Monday: Met the NASA POC on the ship at 10 am. We bicycled over to the KWAJEX project office to drop off my supplies and instructions for replacing the batteries of my ARG on Legan. Another nice chat with the GSC. The ship was having an open house. I joined in, explaining the rain gauges and the scatterometer that I will be using. The NASA TV crew appeared and interviewed me. I borrowed a transducer from the ship to provide an “action shot” of me listening to the underwater sound of rainfall. They may actually do a segment on me! Dinner was a ship’s picnic at the beach. The POC, a Sailor and I went snorkeling before eating.
Tuesday: The ship left the dock at 9 am sharp, and proceeded out to sea. We stopped just offshore to do a radar calibration, but failed as the winds were too high. This exercise generated an "incident" with the FAA which we, the crew of the R/V Brown, were unaware of for several days. We arrived on station at 8° 27.900N, 167° 28.500E. There is one island in sight: Lib. No birds. The scientific crew finally got its “ship orientation”.
Lib Island was the only land visible from the station position.
Wednesday: We are holding position to within one thousandth of a minute, about 5 feet. A few brief showers. One Fairy Tern flew past. The ship held a Fire Drill and then an Abandon Ship Drill. The environment on board is slightly uncomfortable: constant noise and motion. Everything is made of steel and the portholes are small. Only one person is slightly seasick. I was introduced to the card game “Spades” in the evening. I can’t sleep and worked late into the night.
Thursday: Still adjusting to the environment. I’m sleeping about 2 hours a day, and I’m getting tired. The winds are stronger today, about 20 knots. The scatterometer is not quite working. It won’t point in the right direction. Two Red-footed Boobies flew past. I gave my jar of homemade jam to the Navigator, who put it in the Mess.
Friday: A quiet day, with lower winds and little rain. I’ve been writing up my scientific notes. I’ve located the exercise room, and tried the stationary bicycle and the rowing machine.
Saturday: Good sunset on the fantail. My body is finally adjusting to the environment and has decided to allow me to sleep. Good thing - I was getting tired.
Sunday: A good rain storm today. I took pictures from the Bridge. The data looks good. There are bubble streaks on the ocean surface during the rain. The rain cleared in time for a barbecue on the fantail.
Sunday evening barbecue on the fantail of the ship
Monday: Another good rain storm. I studied it from the Bridge. One Fairy Tern flew past. I replaced the power supply in the scatterometer. This didn’t solve the Reference Voltage problem. I watched a Clint Eastwood western, “Unforgiven”, in the evening. We haven’t moved in days, but today we rotated. The positioning system has the ship’s engine controls linked to the GPS positioning system. The Navigator says that it isn’t Y2K compliant and the system failed when they tested it. The ship is scheduled to be in dry dock on January 1st, 2000.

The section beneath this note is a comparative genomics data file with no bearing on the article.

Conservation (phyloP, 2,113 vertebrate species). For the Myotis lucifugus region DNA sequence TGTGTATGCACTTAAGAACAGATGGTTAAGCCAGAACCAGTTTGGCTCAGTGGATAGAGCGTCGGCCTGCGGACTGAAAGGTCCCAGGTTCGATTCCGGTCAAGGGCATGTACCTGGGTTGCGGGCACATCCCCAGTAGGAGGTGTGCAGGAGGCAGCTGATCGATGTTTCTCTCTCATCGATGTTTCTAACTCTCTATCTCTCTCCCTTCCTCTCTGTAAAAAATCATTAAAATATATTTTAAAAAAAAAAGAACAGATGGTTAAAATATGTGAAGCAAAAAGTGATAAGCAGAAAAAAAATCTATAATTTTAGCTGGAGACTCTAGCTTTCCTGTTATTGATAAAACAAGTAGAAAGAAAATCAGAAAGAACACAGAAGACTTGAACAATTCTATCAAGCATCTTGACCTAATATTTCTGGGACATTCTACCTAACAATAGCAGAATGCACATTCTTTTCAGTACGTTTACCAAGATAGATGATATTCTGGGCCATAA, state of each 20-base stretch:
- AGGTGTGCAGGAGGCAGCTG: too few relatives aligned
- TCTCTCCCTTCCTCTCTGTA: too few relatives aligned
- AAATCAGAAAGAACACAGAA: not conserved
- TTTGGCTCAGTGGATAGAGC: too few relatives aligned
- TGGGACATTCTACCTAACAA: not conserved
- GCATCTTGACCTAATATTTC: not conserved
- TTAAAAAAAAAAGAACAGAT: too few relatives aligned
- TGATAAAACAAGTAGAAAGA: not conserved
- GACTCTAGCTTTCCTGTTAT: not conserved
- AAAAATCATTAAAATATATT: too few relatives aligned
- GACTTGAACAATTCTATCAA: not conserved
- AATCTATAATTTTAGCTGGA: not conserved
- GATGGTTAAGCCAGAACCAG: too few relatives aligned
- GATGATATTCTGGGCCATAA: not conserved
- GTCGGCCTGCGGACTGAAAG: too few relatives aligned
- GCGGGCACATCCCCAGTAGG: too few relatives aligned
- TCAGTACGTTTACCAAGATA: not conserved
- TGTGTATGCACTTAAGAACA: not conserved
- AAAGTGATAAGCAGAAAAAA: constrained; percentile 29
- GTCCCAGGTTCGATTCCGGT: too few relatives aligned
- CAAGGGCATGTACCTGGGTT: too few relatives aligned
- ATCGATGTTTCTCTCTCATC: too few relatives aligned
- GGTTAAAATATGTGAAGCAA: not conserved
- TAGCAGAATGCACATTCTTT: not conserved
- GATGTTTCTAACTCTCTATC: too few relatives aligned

Tuesday: More rain. There was a Brown Booby at dusk. The scatterometer continues to perform with an unstable reference voltage. The data appear to be good. The look angle of the radar is not slipping - I can’t understand this problem. I've climbed the scaffolding to the radar several times to study the radar hardware. It looks fine. There was a Command Inspection of the ship today. Signs were posted two days ago. I decided to make my bed for it. I spent the day compiling ancillary information about the rainstorms that we’ve had during this leg of the cruise. The movie tonight was “Murder of Crows”, a good story.
At midnight I went out onto the fantail. The XO was fishing for squid. You could see them down in the water about 20-50 feet, occasionally darting to catch something, but mostly just hanging there. They were big: 8-10 inches long. The ship is dark at night - no outside white lights. White lights interfere with the night vision of the Watch on the Bridge.
The scatterometer scaffolding
Wednesday: No rain today. I exercised and did laundry. The scatterometer continues to work. The others did a calibration exercise for the C-band radar - raising a metallic sphere into the sky from a small boat 3 miles away. This time we had FAA approval.
Thursday: No rain. Seas are light. This was like a regular day at work: thinking about a proposal, working with some data, reviewing a paper, except for the Abandon Ship drill. We learned about the sea-water activated ship beacons. Notice of abandon ship is relayed by satellite within minutes, the location is available within hours, and hopefully rescue within days.
Friday: A huge storm lasted for over 6 hours. The initial event had winds up to 30 knots. The second downpour had a peak rainfall rate of nearly 300 mm/hr. I got soaked examining the conditions at the scatterometer - What’s really in the radar beam? Stratiform rain continued for hours, with a good signal in the data. I’m exhausted. Downloading data in the evening took hours - until 3 am. Ugh!
Saturday: I’m craving lying down, exhausted from yesterday. I hope that I’m not getting sick. There is only one place to lie down on the ship - one’s own bunk or “rack”. Your stateroom is also the only place where you can take off your shoes. The only dress code on board is no open-toed shoes outside of your stateroom. My legs and feet are tired. The Ops Officer noted that the deck is hard steel and the swaying works your legs and feet continually. When lying in your rack, it is fun to feel the sway of the ship press your body back and forth in the mattress.